One Step Forward, Two Steps Back
The former Himalayan kingdom of Nepal has transformed into a democracy but is still groping in the dark for a Constitution that would have the backing of all political players.
Nepal, a landlocked country bordering two giants: India and China is often ignored by South Asia watchers as they pay perhaps too much attention to India and Pakistan. However, in keeping with Nepal’s increasing strategic significance in the larger geopolitical landscape of Asia, it is important to understand this country.
Nepal was a monarchy until recently as it was ruled by the Shah dynasty of kings since 1768. However, by 2005, it was a consensus among all that Nepal should become a republic. In November 2005, all actors including the Communist Party of Nepal agreed on a ten point agreement. The movement proved effective and in April 2006, an interim constitution was promulgated. An interim house of representatives was established and the King had to give up a number of his powers to the house. Maoist rebels joined this set up in April 2007 after successful peace talks. On April 10, 2008, the first ever elections in Nepal took place. The elections resulted in a somewhat hung parliament as no party managed to get a simple majority in the parliament. The Communist Party which got the highest number of seats formed a coalition government. It is interesting to see how armed guerril- las became politicians and ran for office. The question how rebels or insurgents can be incorporated into the mainstream needs further research and study and the lessons can be useful for other South Asian states, especially for India and Pakistan.
The parliament decided on May 28, 2008 to abdicate from the monarchy and make Nepal a democratic republic. Ram Baran Yadae became the first President of Nepal when he assumed office on July 23, 2008.
The first major task for the newlyelected constituent assembly members was the drafting of a constitution for the country. Some 11 thematic committees were established to work on various aspects of the constitution. It was decided that the drafting would be done in two years and May 28, 2010 was set as the deadline for the finalization of the draft.
Another important issue for the new political setup in Nepal to address was the fate of the Maoist guerrillas. Over this period, this became a bone of contention between the Maoists and all other political actors. Maoist leader Pushpa Kamal Dahal or Prachanda, now as the prime minister of Nepal demanded that all the guerrillas should be integrated into the Nepalese Army. He viewed this integration as the most vital part of the peace deal. The Nepalese Army Chief Rookmangud Katawal, on the other hand insisted that only those guerillas will be inducted who fulfill the military selection criteria and the rest should be facilitated to start afresh as civilians. Prachanda refused to accept this and demanded that the general should be dismissed. After President Yadav’s refusal to accept this demand, Prachanda resigned in May 2009.
This resulted in a period of increased uncertainty in Nepalese poli-
tics. Due to the political crisis, the deadline for the drafting of the constitution was missed. When the parliament decided to extend its term by a year, it also extended the deadline for the drafting of the constitution and set February 26, 2011 as the new deadline. At the same time, it was decided that instead of unanimous approval of the draft, a two-thirds majority vote would be enough to pass the new constitution.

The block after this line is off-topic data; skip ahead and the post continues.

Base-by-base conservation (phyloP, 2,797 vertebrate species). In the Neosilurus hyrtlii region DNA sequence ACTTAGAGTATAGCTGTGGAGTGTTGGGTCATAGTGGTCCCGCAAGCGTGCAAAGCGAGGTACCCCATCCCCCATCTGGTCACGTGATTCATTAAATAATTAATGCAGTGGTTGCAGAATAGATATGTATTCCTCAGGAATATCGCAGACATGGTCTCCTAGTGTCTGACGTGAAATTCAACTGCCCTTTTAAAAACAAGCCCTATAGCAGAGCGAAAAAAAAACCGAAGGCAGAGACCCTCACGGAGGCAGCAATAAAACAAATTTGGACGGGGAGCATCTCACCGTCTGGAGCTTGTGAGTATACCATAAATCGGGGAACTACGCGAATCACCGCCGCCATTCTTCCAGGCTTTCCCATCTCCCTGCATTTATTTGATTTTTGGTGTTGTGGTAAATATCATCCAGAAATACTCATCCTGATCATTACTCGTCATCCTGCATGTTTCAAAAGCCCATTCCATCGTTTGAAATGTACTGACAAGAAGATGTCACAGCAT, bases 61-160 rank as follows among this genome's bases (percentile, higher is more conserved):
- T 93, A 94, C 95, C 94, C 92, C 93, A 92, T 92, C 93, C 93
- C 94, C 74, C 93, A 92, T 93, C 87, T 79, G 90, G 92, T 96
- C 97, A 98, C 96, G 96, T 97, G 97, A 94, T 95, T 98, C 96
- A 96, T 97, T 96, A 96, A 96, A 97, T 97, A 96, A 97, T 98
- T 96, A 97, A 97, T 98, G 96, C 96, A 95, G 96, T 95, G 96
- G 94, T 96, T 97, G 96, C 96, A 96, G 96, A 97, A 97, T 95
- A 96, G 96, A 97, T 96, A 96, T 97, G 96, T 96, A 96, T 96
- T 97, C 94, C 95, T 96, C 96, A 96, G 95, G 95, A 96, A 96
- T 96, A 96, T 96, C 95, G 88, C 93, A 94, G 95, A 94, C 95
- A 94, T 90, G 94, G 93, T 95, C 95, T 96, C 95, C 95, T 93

After the resignation of the caretaker prime minster Madhav Kumar, in July 2010, the political crisis deepened. It was in February this year that Nepal finally got a prime minister after a long political maneuvering and deals. Maoists once again showed their power as the election of a new prime minister became possible only after they agreed to support him and withdraw their own candidate. The response to the election of the new prime minister has been mixed as many consider the new Prime Minister Mr. Jhalanath Khanal, a Maoist, and that he actually cut a secret deal with the Maoists before his election.
Nepal is heading towards further political uncertainty and instability as the problem of having a constitution persists. It has been aptly put that a major challenge is agreeing on a new constitution. With the current parliament’s mandate due to expire on May 28, can Khanal muster the necessary two-thirds parliamentary majority? It has long been said that this will require consensus across the three main parties in the constituent assembly – the Maoists (237 of a total 601 seats), the Nepali Congress (114 seats) and Khanal’s CPN–UML party (108 seats). However, factional splits within parties complicate the arithmetic.
The political parties in Nepal are extremely divided and at least two, Nepali Congress and the Madhesis, are known to have strong links and contacts with New Delhi. This further complicates the picture. The fact is that both India and China cannot ignore the developments in Nepal as it is of immense strategic importance to them. This makes the situation more complex. It is unlikely that the Nepalese parties would be able to find common ground on political issues including the constitution, hence the political instability in Nepal will continue. A return to large scale violence is even unlikely. The writer is a doctoral candidate at the department of Political Science and International Relations, University of Western Australia and a former Benjamin Meaker Visiting Professor of Politics, IAS, University of Bristol, UK. He is also a visiting scholar at Brookings Institution and is currently working on a book on the Strategic Culture of Pakistan.
Can peace ever be restored in Nepal?